Author Archives: Rick Bailey

About Rick Bailey

Rick Bailey grew up in Freeland, Michigan, on the banks of the Tittabawassee River. He taught writing for 38 years at Henry Ford College. A Midwesterner long married to an Italian immigrant, he has learned the language and food of Italy, traveled around the country, and, in the process, he has been (partly) made over–italianizato. In retirement Rick and his wife divide their time between Michigan and the Republic of San Marino.

Rock Me

I’m eating my second push-button pancake in the hotel breakfast room. On the television I can see something festive is happening. It’s a bicycle race or a foot race, or a parade.

The pancake is not a pre-cooked, warmed-up, ersatz mistake. Inside a machine the size of an old-fashioned breadbox, is a plastic bag of pre-mixed pancake batter. You push a button on the left, the box emits a quiet hum, and after three minutes, a perfectly round, medium-rare comestible gradually rolls out of the side of the machine. Think pancake fax.

With push-button yogurt (plain low-fat Greek or vanilla fat-intact American), push-button juices, and push-button coffee, you can make a good start on the day.

Glancing up again at the tv, I realize, it’s Earth Day. I’m looking at how they celebrate Earth Day in Arizona.

Who doesn’t remember their first Earth Day? On April 22, 1970, first Earth Day ever, I was six weeks from high school graduation. It had been three years since the Summer of Love, a year since the Tet Offensive. Eight miles north of town, Dow Chemical, naplam producer and unfettered polluter of the Tittabawassee River, and Dow Corning, plastic wrap and breast implant manufacturer, were reminders that the earth belonged to us, too, and Earth Day had a purpose, an urgent one, even.

It was a bright sunny day, I remember that much. And a number of us walked out of school, though whether we had the blessing of Mr. Haenke, the school principal, I do not recall. I would like to think it was an act of civil disobedience.

This morning I’m grateful for the good hotel breakfast because our room last night was challenging.

For some reason we were checked into a handicapped room, which means oddly located light switches, a closet with hangers and rail at waist level, no visible electrical outlets (how that helps a handicapped person I do not know), and a wheelchair-friendly shower. (Our friends, for the same price, got the room with a fireplace, with a small sitting room, with frontage to the desk facing red rock buttes.)

“No water pressure,” I hear my wife say from the shower. “And the thingie doesn’t work.”

Huh?

It’s the hand-held nozzle attached to a hose, an accessory she absolutely requires. I have a look. It’s a bad situation. She not taking a shower. She’s taking a dribble.

I ought to be able to fix that. Three consecutive years I took people to a moderately crappy, extremely affordable hotel in Florence, ridiculously named Hotel Versailles. Everyone had private bath but me. I didn’t mind. I was by myself. But the bathroom I used, up five steps and down a hall, had a showerhead that was almost totally stopped up. It squirted and fizzed.

The first year I stayed there, I found a hardware store and bought a showerhead. Problem solved. Every year I took the showerhead home with me and took it back with me on the next trip. The fourth year, Versailles went under.

In our handicapped shower, the problem eludes me.

I call the front desk, they offer to send a plumber. For one night? And who wants a plumber in their hotel bathroom?

The mild irritation I feel at the altered space and accommodations in the room must be nothing compared to what handicapped people have felt their whole lives, in spaces not made hospitable to them. This room indicates we’ve made progress, I don’t know how much, but when I reach down into the closet for a hanger, I tell myself: get a grip.

And outside, at 7:00 a.m. in Sedona, is cloudless blue sky, red rock towers, arches, buttes, mesas, a place and a planet that still need Earth Day, need it every day.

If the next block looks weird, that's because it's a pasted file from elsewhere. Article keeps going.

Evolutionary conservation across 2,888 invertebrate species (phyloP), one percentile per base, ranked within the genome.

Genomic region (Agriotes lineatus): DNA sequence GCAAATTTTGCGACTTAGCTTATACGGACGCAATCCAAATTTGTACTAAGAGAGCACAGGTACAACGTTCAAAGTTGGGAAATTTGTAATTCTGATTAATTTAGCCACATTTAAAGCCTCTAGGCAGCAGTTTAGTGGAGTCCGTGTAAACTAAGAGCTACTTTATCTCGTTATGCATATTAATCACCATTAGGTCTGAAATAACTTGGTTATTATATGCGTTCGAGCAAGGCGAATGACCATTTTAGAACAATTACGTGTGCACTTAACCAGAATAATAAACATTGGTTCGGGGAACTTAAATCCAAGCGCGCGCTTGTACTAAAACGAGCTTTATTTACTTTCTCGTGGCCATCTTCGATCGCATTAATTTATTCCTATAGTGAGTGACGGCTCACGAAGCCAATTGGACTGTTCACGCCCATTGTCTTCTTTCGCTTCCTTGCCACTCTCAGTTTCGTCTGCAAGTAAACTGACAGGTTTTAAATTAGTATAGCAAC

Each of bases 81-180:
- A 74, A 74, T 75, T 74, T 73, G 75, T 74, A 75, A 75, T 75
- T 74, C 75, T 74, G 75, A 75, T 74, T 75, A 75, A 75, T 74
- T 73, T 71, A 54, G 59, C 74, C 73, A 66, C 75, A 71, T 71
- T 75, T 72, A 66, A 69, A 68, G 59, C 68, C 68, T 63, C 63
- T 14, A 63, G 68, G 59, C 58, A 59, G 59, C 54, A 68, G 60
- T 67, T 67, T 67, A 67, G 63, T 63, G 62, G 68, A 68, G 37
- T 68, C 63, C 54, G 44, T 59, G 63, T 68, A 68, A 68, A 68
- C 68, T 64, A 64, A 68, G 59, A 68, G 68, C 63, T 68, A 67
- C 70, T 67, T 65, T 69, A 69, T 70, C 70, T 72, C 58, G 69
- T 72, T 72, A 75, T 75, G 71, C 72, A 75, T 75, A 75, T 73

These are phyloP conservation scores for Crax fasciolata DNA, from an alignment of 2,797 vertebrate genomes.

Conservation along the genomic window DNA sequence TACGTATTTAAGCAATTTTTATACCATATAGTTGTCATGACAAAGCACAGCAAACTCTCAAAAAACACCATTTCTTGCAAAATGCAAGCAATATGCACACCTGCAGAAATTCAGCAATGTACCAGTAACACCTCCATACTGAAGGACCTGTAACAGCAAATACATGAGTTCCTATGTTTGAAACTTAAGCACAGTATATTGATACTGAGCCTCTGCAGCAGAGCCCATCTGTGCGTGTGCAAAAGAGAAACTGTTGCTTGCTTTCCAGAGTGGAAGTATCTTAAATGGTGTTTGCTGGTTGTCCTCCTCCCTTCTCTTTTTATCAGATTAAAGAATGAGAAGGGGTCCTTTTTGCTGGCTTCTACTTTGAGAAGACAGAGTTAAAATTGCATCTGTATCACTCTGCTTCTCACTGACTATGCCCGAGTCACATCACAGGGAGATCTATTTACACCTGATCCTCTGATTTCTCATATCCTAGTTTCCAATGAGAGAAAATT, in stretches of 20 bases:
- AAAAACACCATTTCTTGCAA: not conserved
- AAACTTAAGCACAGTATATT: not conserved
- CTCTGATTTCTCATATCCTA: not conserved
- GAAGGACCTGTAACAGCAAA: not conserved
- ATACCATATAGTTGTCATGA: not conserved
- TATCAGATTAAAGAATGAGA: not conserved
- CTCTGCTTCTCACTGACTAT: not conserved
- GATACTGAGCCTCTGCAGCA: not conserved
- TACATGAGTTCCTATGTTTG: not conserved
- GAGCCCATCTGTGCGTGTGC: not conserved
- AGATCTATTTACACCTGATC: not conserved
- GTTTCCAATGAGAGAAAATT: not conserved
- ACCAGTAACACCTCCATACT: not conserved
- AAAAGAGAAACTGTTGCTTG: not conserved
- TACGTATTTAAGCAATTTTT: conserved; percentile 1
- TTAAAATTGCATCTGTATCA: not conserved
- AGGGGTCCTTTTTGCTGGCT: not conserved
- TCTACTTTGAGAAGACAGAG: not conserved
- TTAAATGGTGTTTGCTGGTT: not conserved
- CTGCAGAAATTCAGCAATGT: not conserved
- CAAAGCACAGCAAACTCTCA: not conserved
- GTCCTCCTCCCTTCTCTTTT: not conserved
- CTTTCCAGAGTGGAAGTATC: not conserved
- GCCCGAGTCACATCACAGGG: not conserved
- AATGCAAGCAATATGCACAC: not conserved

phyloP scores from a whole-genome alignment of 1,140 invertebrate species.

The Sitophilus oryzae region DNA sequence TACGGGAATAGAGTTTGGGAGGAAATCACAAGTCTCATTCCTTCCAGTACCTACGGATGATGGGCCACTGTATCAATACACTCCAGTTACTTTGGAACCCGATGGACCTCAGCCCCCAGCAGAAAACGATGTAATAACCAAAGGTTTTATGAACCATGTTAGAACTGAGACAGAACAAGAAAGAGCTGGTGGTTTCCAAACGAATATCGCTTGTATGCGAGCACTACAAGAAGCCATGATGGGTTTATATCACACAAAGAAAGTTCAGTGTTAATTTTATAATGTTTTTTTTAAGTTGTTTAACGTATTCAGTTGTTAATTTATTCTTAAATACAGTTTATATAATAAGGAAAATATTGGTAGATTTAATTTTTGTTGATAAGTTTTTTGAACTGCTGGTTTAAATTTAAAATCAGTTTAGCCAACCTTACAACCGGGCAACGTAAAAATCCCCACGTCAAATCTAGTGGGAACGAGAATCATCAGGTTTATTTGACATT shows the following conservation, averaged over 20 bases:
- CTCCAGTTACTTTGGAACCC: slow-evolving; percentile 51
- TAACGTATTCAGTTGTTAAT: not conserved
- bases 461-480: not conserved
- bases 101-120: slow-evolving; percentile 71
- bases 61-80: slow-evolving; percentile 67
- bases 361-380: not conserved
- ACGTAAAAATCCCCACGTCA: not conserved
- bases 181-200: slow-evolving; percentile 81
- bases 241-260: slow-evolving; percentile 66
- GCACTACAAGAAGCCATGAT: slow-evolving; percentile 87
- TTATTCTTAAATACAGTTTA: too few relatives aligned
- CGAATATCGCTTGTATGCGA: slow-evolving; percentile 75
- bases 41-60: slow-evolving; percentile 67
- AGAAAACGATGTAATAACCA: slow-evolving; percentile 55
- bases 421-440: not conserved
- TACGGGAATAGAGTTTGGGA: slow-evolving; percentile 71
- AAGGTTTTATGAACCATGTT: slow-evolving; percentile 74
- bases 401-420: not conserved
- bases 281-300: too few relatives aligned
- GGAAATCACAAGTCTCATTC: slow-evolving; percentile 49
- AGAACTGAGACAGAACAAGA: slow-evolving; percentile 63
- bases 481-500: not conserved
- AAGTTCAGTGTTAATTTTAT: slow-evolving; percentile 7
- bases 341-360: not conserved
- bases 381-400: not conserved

Last Food

Over the next few weeks my wife and I will be traveling with friends from Italy. We’re doing a tour of the canyon country in the American Southwest. The night before she and her husband left Italy for the U.S., Adele posted this photo of her last pizza.

“Whenever I take a trip,” she says, “I always go out for pizza the night before.” She wants a good pizza because wherever she’s going, it’s a safe bet the pizza will not be as good as the ones at home.

“That’s not all,” she says. She holds up a hermetically sealed foil lunch bag. “I always bring Parmigiano-Reggiano.” Her cheese man at the market in Rimini vacuum-packs slices of cheese for her. “If the food is terrible where I’m going,” she says, “I can always eat some Parmigiano. It’s my salvation.”

For anyone on the road, in varying degrees, food becomes an issue. Can we find something we like? Can we stomach what they’re serving? What do we miss from home? What’s the first thing we want eat when we get home?

Spoon University lists the 24 foods Americans miss most when they are abroad. High on the list are foods in the dog family, like hotdogs and corn dogs; also certain cheesy delights make the list—fried cheese sticks, mac and cheese, Cheez-its, cheeseburgers; then come ethnic foods like cheap sushi, tacos, Chinese take-out, deep-dish pizza; and popular members of the bread family, such as waffles, bagels, and pretzels; bacon, of course, lots of bacon; and finally, something called In and Out, with the specific recommendation, and this is not a joke, of having it Animal Style (not my caps). And this accessory: ice. Americans require large amounts of ice and are often starved for it abroad, especially in Italy.

I’m pretty sure most of these American favorites will have Adele reaching for her Parmigiano.

Her photo and her cheese got me thinking about pre-departure rituals—about last food. Before a long trip, I’m most inclined to just try to empty the fridge. Finish off that last dab of yogurt. Make a soup from leftovers. Eat that last egg and crust of bread. If time allows, however, to put me right with the world, I will probably want a dish of pasta with ragu and a glass of red wine.

This week, my last food before flying has been more on my mind than usual, because of the disturbing story of an exploding engine on a Southwest Airlines flight, in mid air, and a passenger sucked out of a blown-out window. Who doesn’t fantasize about such disasters? For years, when the beverage cart rolled down the aisle and stopped next to my row, I ordered a double scotch. If the plane goes down, I would think, at least I will have enjoyed one last luxury.